From messing around on the course to breaking 80 regularly, former Springbok Ryan Kankowski has been bitten by the bug and can’t get enough, writes WADE PRETORIUS.
When did you get into golf?
I used to mess around during my rugby years but never took it seriously. I didn’t mind the odd golf day for a laugh or for team building. I picked up a few injuries which meant I couldn’t hold the club, so I packed it up until 10 months ago. I thought about giving it a proper go and I’m loving it.
How often do you play?
Don’t laugh but I probably play five times a week! I’m just getting out there as often as possible and trying to learn everything I can. It’s a wonderful and frustrating game. The more you learn, the more seems to go wrong.
So that must mean your handicap index is improving?
It’s down to a 5.6. I’m going to try to play two to three times a week consistently and then spend time practising all the different shots you need to master to take your game to the next level.
Where can we find you?
Probably at Serengeti – it’s a superb place to play. The new par-three course is incredible and brings a new element to your game. You have to be able to play so many different shots and everything is in top condition. I like getting out there two or three times a week to work on a different area – it’s a gamechanger. I’m also enjoying playing with the Pigeons golf group. They play so many different courses and that’s been fun. I’ve probably played 90% of the courses in Gauteng in the past year.
What is your main weakness?
A wedge into the green seems to be my biggest struggle. You can smash your driver 320 metres down the fairway and then the ‘little’ shot into the green can wreck your card. I’m learning that this game is about opposites, you need rhythm and flow. It’s not like rugby, where you can just use force to get your way.
Do you regret not taking up golf sooner?
I can’t tell you how much I regret not playing more during my rugby days. We managed to get on to Wentworth thanks to Ernie Els and I’ve played a few other top courses, but I never took it all in and appreciated the history and conditions. I would give anything to go back and play with my current mindset.
How does the rugby team environment differ to the individualism of golf?
There’s no one to blame in golf. If you miss a shot or, worse, hit it out of bounds, it’s on you. You also have the chance to rectify your mistake and a moment of brilliance can be rewarded well in golf, which isn’t always the case in rugby. Different golf courses allow for different results too. Some let you get out of trouble quicker than others.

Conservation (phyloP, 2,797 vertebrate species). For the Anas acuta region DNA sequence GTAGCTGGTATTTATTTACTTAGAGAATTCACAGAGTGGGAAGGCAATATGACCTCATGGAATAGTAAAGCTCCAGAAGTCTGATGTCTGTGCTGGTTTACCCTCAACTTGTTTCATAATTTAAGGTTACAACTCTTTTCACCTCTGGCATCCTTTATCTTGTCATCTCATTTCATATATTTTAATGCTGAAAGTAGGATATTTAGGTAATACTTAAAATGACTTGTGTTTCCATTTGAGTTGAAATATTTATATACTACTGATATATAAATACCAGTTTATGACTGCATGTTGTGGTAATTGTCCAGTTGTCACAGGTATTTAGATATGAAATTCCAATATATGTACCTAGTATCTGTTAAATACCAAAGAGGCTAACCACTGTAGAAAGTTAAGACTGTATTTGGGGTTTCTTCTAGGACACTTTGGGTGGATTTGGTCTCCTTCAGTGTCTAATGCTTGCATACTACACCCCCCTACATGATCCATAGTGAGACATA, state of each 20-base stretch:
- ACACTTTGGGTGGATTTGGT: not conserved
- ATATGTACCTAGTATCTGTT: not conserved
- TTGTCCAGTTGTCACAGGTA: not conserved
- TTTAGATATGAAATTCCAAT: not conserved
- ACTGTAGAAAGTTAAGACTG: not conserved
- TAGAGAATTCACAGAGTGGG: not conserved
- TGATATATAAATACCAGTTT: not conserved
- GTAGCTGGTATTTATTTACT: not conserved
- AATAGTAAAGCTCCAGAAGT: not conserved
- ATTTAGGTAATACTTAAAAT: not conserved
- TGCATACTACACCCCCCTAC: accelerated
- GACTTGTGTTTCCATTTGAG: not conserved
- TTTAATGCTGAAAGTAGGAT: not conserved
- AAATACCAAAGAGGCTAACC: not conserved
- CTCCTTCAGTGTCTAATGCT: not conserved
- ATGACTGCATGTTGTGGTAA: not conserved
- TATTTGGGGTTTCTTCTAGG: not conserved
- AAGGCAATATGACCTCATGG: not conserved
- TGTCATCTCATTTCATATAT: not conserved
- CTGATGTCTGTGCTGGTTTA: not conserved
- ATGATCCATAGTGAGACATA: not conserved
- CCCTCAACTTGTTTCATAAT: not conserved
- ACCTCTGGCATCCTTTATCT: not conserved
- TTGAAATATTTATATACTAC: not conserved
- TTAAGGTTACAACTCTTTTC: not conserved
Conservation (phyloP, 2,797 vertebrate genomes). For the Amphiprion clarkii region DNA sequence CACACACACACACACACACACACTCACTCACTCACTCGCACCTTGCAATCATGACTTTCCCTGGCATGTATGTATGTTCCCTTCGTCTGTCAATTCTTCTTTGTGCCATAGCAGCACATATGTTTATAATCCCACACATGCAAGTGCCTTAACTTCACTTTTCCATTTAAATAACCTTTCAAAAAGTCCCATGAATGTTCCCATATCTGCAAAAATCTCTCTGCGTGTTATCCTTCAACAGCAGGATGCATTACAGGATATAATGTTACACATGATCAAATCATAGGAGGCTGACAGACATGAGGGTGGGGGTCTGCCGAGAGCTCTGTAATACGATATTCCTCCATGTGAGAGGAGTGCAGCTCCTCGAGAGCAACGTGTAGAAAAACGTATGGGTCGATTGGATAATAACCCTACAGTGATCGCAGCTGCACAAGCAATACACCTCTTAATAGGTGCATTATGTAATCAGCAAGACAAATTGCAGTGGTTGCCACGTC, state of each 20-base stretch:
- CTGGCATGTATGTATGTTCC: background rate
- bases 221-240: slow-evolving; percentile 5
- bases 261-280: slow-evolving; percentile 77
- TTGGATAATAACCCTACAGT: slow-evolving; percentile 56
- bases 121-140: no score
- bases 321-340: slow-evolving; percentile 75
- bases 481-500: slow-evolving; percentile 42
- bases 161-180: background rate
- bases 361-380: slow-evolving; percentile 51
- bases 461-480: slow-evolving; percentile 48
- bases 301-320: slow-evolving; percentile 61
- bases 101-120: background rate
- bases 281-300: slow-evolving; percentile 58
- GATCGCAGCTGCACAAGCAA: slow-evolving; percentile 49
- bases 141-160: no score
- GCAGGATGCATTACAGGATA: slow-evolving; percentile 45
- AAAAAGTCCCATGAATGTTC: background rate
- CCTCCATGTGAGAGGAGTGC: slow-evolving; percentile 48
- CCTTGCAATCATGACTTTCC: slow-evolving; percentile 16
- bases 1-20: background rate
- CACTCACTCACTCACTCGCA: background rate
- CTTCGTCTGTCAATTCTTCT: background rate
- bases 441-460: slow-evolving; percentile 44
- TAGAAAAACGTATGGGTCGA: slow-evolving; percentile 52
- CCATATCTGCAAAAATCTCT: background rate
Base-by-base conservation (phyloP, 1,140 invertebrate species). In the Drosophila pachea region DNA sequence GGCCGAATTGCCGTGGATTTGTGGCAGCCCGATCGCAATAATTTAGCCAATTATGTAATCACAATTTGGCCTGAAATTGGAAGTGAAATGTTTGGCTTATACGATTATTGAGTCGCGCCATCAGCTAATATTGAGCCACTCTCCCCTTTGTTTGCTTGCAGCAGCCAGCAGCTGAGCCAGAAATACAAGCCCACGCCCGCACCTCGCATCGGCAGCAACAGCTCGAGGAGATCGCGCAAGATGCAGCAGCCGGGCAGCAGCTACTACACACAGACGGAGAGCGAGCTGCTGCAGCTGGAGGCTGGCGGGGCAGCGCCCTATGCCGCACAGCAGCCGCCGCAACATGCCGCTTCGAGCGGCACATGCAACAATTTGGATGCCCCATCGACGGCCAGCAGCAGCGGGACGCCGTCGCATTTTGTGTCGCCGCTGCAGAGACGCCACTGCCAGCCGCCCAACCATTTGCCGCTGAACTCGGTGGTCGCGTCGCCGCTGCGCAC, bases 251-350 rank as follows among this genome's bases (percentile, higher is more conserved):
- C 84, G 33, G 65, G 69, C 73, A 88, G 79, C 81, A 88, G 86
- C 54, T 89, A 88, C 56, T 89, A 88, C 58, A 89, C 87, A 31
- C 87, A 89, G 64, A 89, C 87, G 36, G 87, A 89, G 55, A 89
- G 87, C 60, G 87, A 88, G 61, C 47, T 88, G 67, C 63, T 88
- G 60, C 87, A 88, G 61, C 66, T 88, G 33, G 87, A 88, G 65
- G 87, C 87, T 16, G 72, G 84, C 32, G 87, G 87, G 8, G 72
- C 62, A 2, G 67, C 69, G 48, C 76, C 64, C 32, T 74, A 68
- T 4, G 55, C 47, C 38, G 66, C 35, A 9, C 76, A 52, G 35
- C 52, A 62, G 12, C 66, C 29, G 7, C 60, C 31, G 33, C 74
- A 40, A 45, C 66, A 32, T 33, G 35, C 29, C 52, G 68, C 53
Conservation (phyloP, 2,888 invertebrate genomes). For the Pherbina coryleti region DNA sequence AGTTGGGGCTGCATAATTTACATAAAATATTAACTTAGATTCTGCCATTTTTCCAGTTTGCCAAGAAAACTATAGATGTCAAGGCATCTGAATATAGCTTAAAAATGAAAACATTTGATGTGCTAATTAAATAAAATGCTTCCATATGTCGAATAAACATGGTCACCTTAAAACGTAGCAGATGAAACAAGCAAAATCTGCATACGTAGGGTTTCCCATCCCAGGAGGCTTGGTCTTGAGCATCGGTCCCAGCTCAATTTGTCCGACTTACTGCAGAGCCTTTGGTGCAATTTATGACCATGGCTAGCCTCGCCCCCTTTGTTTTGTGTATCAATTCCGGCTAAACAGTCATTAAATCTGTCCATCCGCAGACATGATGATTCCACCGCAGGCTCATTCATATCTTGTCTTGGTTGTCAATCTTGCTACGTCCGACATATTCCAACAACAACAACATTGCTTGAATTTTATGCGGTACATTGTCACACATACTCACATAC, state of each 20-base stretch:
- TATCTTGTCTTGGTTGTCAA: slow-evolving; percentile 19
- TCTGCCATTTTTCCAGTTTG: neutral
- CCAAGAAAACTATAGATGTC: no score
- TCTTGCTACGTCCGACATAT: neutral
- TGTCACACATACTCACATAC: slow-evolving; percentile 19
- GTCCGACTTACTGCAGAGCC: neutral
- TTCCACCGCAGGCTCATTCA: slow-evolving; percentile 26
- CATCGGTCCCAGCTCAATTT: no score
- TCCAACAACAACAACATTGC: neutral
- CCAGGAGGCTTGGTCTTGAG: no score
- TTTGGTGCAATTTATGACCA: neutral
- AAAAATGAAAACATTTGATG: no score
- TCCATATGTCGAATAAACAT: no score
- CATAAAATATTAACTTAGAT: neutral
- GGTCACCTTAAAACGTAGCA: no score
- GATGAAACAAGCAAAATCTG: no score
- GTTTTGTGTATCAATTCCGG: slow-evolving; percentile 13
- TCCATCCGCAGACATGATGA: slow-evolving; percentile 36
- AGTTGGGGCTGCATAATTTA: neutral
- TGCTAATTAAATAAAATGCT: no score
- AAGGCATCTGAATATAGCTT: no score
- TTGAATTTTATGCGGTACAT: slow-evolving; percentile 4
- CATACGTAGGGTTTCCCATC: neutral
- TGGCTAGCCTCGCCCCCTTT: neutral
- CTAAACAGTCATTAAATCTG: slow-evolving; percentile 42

How does being a pro sportsman help?
The mindset makes a huge difference. You never think about missing a putt or having doubt over the result. You know you are going to win and pressure isn’t something to be concerned about. Both sports have some options for getting the best result, so in golf it’s about whether my body will allow me to execute. Even rugby players have good imaginations and can see how the best do it. I love going out there and trying to emulate a few of the Sunshine Tour pros I have played with, or even recreating European Tour-level shots. A pro sportsman never backs off and always believes, and that mental strength helps a lot.
Who would be in your dream fourball?
Tiger Woods as a start. And then you must pick Jack Nicklaus. They are hands down the best. I’d probably take a friend along to enjoy the round. There are so many great golfers out there, but I quite like the sound of me and a mate and the two greatest in history.
Would you rather face the haka or tee it up in front of 100 people?
The haka any day. I’ve never teed off in front of that many people but I get anxious just at the thought, especially when they line up alongside and make you feel a little claustrophobic. I’m struggling to picture just hitting the ball … and then imagine you shank it or something like that; it must be terrifying.
It took the former Sharks loose forward, who turned pro in 2006, just a year to make his Springbok debut and it was a memorable one as he scored en route to a 34-12 victory over Wales at the Millennium Stadium. He had another year to remember in 2008 as he starred for the Sharks at Super Rugby and Currie Cup level, which earned him a regular place in the national squad. He notched up 20 caps for South Africa before spending time in Japan with Toyota Verblitz and the Red Hurricanes.